For any animal lovers out there, our pets are just like another member of the family. Unfortunately, conventional medication doesn’t always work, and just as we do with our human loved ones, we go that extra mile to find an alternative for our pets. Thankfully, compounds in the cannabis plant are gaining traction as a safe, natural way of treating conditions such as arthritis, epilepsy and anxiety in our pets. Let’s take a look at what we know so far about medical cannabis for pets.
If you’ve got a back bone, you’ve got an endocannabinoid system
As humans we like to think we’re a cut above the rest of the animal kingdom. But turns out we have a lot more in common than we think. For instance, we all share an endocannabinoid system (ECS) – the vast cell communication network comprising special cannabinoid receptors (CB1 and CB2), and cannabis-like chemicals called endocannabinoids (anandamide and 2-AG). The purpose of the ECS is to create homeostasis and it regulates most key biological functions including sleep, appetite, reproduction, memory, mood, and the immune system.
Receptors in the ECS are also activated by chemicals found in cannabis called cannabinoids, of which perhaps the most well known are Tetrahydrocannabinol (THC) and Cannabidiol (CBD). However, while humans have enjoyed both the recreational and medicinal benefits of the psychoactive cannabinoid THC, dogs and THC do not mix so well. This is because canines have a higher density of CB1 receptors in their brains, making them overly sensitive to THC’s intoxicating effects.
As a result, when we talk about medical cannabis for pets, we’re really dealing with CBD, which doesn’t bind with CB1 receptors, instead, activating a host of non-ECS receptors related to pain, inflammation, anxiety, nausea, and even seizure reduction.
Right now, there are a growing number of specially formulated pet CBD products on the market such as CBD edibles (chews, treats and biscuits), as well as CBD capsules and CBD oils for dogs and cats.
Research about medical cannabis for pets
Cannabinoids are the subject of research for conditions as varied as PTSD, anxiety, depression, inflammatory bowel disease, cancer, chronic pain, neurodegenerative diseases, and epilepsy.
Most studies are trying to find whether medical cannabis might be effective treatments for human diseases. That said, before any drug can be tested on humans, it must be tried on animals first; usually mice or rats. However, just because THC or CBD might have health benefits in rodents, that doesn’t mean that this would necessarily translate to other animals such as dogs and cats.
Unfortunately, because of the schedule 1 classification of cannabis and its derivatives, this research has been severely restricted, and it’s only in the last two years that any clinical trials for cannabinoids and animals have happened.
CBD and osteoarthritis in dogs
Using CBD oil to treat dogs with chronic pain or arthritis is one of the most popular reasons people give cannabinoids to their pets. That’s why the team at Cornell University chose to investigate CBD’s safety and analgesic efficacy in dogs last year (1). The results were promising. They found administering 2mg per kilo weight twice daily of whole plant CBD oil, decreased pain and caused greater activity in the canine subjects.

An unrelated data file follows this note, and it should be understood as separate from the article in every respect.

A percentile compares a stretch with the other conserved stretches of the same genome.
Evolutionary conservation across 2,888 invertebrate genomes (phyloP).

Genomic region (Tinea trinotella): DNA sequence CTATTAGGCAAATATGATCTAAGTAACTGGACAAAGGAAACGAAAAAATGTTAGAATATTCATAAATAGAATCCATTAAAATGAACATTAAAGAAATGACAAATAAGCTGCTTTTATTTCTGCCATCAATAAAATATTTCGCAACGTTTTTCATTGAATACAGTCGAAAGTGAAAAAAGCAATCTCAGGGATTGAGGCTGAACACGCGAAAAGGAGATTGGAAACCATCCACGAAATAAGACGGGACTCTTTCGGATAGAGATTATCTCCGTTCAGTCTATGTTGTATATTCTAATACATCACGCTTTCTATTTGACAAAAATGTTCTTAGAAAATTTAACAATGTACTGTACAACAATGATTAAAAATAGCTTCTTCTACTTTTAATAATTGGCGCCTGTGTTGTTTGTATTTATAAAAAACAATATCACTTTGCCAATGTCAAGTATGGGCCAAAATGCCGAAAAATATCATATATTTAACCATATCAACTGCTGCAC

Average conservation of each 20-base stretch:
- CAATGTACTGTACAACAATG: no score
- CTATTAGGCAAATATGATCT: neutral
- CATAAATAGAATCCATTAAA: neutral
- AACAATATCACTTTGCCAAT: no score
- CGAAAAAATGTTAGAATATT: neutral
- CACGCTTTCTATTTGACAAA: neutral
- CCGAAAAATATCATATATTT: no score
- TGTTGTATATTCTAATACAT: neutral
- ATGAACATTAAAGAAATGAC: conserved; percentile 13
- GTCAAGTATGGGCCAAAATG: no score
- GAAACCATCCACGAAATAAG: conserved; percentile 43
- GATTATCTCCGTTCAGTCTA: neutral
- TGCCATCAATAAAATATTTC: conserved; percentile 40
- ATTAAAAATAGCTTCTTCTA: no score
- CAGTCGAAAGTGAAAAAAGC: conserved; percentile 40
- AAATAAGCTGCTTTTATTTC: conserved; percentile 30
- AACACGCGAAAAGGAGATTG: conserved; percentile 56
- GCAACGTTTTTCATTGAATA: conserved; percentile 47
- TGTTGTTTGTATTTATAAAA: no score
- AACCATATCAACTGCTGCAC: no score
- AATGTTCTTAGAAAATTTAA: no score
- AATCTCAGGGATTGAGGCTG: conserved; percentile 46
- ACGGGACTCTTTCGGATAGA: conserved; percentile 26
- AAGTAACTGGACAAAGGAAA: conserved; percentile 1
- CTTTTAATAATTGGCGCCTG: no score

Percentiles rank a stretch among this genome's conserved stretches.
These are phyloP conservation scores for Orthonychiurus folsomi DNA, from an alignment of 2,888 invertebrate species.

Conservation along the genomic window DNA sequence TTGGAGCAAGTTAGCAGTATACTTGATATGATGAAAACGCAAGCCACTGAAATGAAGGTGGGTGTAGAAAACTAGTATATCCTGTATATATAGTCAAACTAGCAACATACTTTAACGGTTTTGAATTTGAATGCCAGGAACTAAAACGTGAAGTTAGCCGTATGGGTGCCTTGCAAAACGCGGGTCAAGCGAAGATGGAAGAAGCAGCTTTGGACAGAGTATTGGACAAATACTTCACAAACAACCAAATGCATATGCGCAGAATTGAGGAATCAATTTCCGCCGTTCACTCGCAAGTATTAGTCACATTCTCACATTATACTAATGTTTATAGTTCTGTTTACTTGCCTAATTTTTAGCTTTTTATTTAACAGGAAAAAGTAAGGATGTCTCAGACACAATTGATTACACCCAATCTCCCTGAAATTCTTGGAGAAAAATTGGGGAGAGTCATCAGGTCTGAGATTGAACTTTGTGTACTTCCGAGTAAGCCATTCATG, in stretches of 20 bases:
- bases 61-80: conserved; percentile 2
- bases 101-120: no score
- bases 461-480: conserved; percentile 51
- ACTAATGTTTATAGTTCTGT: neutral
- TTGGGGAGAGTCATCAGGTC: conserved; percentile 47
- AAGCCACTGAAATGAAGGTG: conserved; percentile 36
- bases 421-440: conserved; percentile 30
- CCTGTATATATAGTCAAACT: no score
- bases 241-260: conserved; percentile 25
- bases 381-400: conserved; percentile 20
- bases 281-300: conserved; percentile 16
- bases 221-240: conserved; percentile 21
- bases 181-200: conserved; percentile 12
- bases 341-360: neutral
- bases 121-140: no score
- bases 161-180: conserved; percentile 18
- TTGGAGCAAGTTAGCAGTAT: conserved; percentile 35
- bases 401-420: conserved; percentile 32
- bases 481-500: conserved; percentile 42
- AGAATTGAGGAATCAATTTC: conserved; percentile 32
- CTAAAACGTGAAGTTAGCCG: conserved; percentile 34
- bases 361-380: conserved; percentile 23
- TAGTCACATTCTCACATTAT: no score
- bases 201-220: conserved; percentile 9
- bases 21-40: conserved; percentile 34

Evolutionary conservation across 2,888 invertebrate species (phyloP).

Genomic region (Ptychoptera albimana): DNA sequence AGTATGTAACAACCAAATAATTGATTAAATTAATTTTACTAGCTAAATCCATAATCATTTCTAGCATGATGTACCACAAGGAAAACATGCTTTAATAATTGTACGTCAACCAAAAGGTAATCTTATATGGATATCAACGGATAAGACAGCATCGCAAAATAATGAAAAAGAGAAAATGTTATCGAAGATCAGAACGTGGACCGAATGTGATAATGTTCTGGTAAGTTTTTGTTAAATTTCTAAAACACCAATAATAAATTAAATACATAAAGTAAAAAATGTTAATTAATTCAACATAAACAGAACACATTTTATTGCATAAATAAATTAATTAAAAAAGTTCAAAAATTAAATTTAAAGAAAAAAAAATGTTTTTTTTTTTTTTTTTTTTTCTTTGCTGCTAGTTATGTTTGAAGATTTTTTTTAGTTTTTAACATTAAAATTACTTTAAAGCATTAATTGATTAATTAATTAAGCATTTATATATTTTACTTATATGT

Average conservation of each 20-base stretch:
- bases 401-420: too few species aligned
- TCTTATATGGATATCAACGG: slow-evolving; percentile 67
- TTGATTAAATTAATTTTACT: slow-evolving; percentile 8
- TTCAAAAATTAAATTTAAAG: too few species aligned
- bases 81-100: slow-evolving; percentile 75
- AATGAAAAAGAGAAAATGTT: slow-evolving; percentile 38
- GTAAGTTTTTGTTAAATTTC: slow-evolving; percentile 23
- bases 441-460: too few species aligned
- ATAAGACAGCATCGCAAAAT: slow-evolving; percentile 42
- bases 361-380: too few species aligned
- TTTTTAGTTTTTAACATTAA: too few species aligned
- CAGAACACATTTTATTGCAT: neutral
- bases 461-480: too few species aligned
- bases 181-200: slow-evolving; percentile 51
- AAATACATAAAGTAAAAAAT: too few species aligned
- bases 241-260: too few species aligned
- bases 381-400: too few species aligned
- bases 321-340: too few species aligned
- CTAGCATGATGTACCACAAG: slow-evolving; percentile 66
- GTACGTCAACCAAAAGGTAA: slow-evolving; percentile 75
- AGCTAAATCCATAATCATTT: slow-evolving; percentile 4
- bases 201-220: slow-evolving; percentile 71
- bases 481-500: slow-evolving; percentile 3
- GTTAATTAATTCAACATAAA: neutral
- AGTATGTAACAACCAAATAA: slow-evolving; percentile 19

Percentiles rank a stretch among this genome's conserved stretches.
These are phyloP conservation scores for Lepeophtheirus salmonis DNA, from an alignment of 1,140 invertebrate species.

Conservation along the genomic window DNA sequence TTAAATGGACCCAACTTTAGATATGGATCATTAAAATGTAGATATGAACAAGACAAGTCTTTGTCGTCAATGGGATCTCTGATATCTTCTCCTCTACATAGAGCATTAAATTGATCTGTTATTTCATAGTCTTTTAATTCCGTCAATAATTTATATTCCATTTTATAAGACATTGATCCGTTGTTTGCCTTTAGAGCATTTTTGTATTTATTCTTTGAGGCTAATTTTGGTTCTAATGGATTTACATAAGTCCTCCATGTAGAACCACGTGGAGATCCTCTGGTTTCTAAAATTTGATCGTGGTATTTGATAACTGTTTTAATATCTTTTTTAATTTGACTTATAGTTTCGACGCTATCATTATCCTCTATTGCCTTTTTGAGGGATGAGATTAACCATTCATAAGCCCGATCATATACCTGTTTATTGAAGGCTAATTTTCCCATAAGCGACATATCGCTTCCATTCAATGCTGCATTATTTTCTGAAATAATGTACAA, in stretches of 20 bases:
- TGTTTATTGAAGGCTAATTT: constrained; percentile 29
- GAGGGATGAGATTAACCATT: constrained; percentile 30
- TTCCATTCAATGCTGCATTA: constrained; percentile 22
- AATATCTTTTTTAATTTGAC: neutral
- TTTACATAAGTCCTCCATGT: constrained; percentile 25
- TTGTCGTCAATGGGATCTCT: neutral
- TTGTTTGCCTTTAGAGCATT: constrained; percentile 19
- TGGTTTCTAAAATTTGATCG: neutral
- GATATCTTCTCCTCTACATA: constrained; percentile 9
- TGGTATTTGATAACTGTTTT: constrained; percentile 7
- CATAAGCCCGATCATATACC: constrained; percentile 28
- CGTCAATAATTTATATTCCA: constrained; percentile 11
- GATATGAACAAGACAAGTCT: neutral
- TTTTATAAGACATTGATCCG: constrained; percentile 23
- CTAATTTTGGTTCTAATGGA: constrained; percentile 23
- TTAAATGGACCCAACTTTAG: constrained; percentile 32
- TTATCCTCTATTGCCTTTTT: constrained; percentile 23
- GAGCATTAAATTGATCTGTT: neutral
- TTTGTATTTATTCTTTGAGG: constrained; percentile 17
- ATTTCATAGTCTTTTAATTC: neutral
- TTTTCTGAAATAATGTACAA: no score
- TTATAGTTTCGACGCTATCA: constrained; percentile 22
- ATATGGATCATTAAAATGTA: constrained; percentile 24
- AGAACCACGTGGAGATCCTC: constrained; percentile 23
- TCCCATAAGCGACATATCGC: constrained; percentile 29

Encouragingly, no short term side effects were noted, making CBD potentially a safer alternative to the non-steroidal anti-inflammatory drugs (NSAIDs) generally prescribed to pets with osteoarthritis.
CBD and epilepsy in dogs
For thousands of years, the ability of cannabis to lower seizures in patients has been noted by doctors. Fast forward to the modern medical age, and one of only two approved cannabis based medications is targeted at reducing seizures in children with rare types of epilepsy.
Unfortunately, epilepsy can also affect our pets, with dogs in particular suffering from idiopathic epilepsy. Like humans, they don’t always respond to the conventional medication prescribed by their vet and their owners turn to CBD oil as a natural alternative.
Anecdotal reports outlining CBD’s seizure reducing effects in dogs, spurred Dr Stephanie McGrath at Colorado University to begin a small pilot study on 16 dogs of varying breeds and sizes (2). Nine dogs were given whole plant CBD oil and seven dogs were in the control placebo group.
McGrath found that 89% of the dogs treated with CBD experienced a reduction in the frequency of seizures.
CBD and pet behavioural issues
Just like us, our pets can suffer from anxiety, low mood, and fear of abandonment. Unfortunately they can’t always tell us the root of their suffering, and so finding a way to calm their nerves with minimum side effects is an attractive proposition.
Following the popularity of CBD oil for anxiety in humans, many pet owners are turning to the non-psychoactive cannabinoid for their stressed out animal companions. While positive anecdotal reports abound, so far no clinical trials on pets have been conducted.
If you are considering giving CBD oil to your pet, it is a good idea to consult first with your Vet. There’s a fair chance they will know very little about cannabinoid medicine, but it’s always advisable to discuss using CBD oil with them, particularly if your dog or cat is taking other prescribed medication. Alternatively, CannaVets specialises in medical cannabis for pets and offer consultations remotely.
Gamble LJ, Boesch JM, Frye CW, et al. Pharmacokinetics, Safety, and Clinical Efficacy of Cannabidiol Treatment in Osteoarthritic Dogs. Front Vet Sci. 2018;5:165. Published 2018 Jul 23. doi:10.3389/fvets.2018.00165
Guiden Mary, Preliminary data from CBD clinical trials ‘promising,’ Colorado State University, News from the College of Veterinary Medicine and Biomedical Sciences, 2018